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Laboratoire d'Electrochimie Moleculaire, LEM, Paris

UMR CNRS - Université Paris Diderot - Paris France

   
 
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Université Paris Diderot
Université de Paris CNRS, Centre National de la Recherche Scientifique
 
 


Le LEM - Publications: Abstracts

Publication 648

J. Am. Chem. Soc. 131, 11433 -11441, 2009.
DOI: 10.1021/ja901368m
 

Real-Time Electrochemical Monitoring of the Polymerase Chain Reaction by Mediated Redox Catalysis.

Thibaut Deféver, Michel Druet, Murielle Rochelet-Dequaire, Martine Joannes, Céline Grossiord, Benoit Limoges,and Damien Marchal

Laboratoire d'Electrochimie Moléculaire, Universit Paris Diderot, UMR CNRS 7591, 15, rue Jean-Antoine de Baf, 75205 Paris Cedex 13, France, Laboratoire des Interactions Muqueuses-Agents Transmissibles, Faculté de Médecine et de Pharmacie, EA 562, Université de Bourgogne, 7 Boulevard Jeanne d'Arc, 21000 Dijon, France, and Argene SA, Parc Technologique Delta Sud, 09340 Verniolle, France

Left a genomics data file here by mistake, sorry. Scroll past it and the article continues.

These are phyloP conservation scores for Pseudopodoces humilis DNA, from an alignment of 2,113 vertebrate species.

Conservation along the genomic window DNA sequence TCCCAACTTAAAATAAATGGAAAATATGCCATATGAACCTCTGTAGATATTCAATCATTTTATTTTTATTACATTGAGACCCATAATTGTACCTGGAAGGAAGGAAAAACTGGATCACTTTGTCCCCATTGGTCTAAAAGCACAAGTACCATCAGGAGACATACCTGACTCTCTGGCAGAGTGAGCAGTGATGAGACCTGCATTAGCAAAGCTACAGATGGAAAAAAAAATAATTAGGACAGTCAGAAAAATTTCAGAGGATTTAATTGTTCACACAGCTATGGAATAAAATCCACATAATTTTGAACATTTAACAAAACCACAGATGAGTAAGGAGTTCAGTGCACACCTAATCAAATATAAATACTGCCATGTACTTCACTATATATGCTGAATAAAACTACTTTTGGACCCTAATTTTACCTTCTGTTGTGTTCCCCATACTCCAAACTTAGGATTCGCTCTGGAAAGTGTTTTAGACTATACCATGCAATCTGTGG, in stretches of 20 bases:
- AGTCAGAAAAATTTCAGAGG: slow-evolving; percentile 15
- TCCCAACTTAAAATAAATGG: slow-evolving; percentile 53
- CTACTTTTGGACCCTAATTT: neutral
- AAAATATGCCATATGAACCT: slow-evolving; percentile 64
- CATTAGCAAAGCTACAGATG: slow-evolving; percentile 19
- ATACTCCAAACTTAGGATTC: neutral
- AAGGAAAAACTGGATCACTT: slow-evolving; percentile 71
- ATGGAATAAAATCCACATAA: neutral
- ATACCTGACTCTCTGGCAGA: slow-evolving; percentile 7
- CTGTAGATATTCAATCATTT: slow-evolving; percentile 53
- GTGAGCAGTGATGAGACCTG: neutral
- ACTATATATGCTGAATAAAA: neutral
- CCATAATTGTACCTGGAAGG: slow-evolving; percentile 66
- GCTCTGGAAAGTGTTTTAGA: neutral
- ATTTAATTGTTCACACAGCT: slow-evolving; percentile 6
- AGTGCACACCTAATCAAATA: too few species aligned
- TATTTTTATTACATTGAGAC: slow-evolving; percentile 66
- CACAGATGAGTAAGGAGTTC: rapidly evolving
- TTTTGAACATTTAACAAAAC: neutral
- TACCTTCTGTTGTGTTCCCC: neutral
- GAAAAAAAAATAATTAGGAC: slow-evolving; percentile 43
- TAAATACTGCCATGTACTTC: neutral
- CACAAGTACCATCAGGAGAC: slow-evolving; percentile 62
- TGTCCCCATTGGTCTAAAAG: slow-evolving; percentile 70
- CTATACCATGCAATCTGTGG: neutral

We described the proof-of-principle of a nonoptical real-time PCR that uses cyclic voltammetry for indirectly monitoring the amplified DNA product generated in the PCR reaction solution after each PCR cycle. To enable indirect measurement of the amplicon produced throughout PCR, we monitor electrochemically the progressive consumption (i.e., the decrease of concentration) of free electroactive deoxynucleoside triphosphates (dNTPs) used for DNA synthesis. This is accomplished by exploiting the fast catalytic oxidation of native deoxyguanosine triphosphate (dGTP) or its unnatural analogue 7-deaza-dGTP by the one-electron redox catalysts Ru(bpy)33+ (with bpy = 2,2′-bipyridine) or Os(bpy)33+ generated at an electrode. To demonstrate the feasibility of the method, a disposable array of eight miniaturized self-contained electrochemical cells (working volume of 50 μL) has been developed and implemented in a classical programmable thermal cycler and then tested with the PCR amplification of two illustrated examples of real-world biological target DNA sequences (i.e., a relatively long 2300-bp sequence from the bacterial genome of multidrug-resistant Achromobacter xylosoxidans and a shorter 283-bp target from the human cytomegalovirus). Although the method works with both mediator/base couples, the catalytic peak current responses recorded with the Ru(bpy)33+/dGTP couple under real-time PCR conditions are significantly affected by a continuous current drift and interference with the background solvent discharge, thus leading to poorly reproducible data. Much more reproducible and reliable results are finally obtained with the Os(bpy)33+/7-deaza-dGTP, a result that is attributed to the much lower anodic potential at which the catalytic oxidation of 7-deaza-dGTP by Os(bpy)33+ is detected. Under these conditions, an exponential decrease of the catalytic signal as a function of the number of PCR cycles is obtained, allowing definition of a cycle threshold value (Ct) that correlates inversely with the initial amount of target DNA. A semilogarithmic plot of Ct with the initial copy number of target DNA gives a standard linear curve similar to that obtained with fluorescent-based real-time PCR. Although the detection limit (103 molecules of target DNA in 50 μL) and sensitivity of the electrochemical method is not as high as conventional optical-based real-time PCR, the methodology described here offers many of the advantages of real-time PCR, such as a high dynamic range (over 8−log10) and speed, high amplification efficiency (close to 2), and the elimination of post-PCR processing. The method also has the advantage of being very simple, just requiring the use of low-cost single-use electrodes and the addition of a minute amount of redox catalyst into the PCR mixture. Moreover, compared to the other recently developed electrochemical real-time PCR based on solid-phase amplification, the present approach does not require electrode functionalization by a DNA probe. Finally, on account of the relative insensitivity of electrochemical methods to downscaling, the detection scheme is quite promising for use in miniaturized devices and in the development of point-of-care diagnosis applications.

 
   
 
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